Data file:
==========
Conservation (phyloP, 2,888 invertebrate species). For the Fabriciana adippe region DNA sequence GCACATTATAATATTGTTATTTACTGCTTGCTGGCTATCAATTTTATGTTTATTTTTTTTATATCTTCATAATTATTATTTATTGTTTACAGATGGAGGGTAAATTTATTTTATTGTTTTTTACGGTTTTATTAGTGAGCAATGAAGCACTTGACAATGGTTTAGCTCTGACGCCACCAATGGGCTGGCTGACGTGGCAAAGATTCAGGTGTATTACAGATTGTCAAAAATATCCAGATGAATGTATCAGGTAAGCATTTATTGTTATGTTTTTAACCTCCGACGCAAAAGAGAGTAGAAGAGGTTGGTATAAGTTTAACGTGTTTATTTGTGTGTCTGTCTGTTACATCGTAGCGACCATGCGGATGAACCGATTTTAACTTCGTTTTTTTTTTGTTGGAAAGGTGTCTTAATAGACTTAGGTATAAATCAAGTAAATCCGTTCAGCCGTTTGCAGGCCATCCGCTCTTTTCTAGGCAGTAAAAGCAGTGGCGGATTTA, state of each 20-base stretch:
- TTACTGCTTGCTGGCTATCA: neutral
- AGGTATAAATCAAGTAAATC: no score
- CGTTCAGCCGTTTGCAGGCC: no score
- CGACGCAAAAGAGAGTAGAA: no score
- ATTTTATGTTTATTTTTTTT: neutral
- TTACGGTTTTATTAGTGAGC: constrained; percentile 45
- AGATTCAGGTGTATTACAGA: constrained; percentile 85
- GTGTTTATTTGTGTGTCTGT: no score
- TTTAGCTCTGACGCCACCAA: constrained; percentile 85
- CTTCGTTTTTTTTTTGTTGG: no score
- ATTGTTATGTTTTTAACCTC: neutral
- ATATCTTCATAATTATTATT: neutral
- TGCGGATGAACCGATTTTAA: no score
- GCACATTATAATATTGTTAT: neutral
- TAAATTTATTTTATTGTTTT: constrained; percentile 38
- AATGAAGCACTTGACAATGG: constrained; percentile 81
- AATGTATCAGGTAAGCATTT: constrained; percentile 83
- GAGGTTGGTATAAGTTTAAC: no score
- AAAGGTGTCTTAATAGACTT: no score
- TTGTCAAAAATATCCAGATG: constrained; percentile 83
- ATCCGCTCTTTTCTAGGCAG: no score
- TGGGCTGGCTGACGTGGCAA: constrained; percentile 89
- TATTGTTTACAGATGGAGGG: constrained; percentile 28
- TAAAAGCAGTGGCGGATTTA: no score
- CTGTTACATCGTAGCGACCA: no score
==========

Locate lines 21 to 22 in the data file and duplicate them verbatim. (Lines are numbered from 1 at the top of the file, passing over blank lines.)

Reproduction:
- TTGTCAAAAATATCCAGATG: constrained; percentile 83
- ATCCGCTCTTTTCTAGGCAG: no score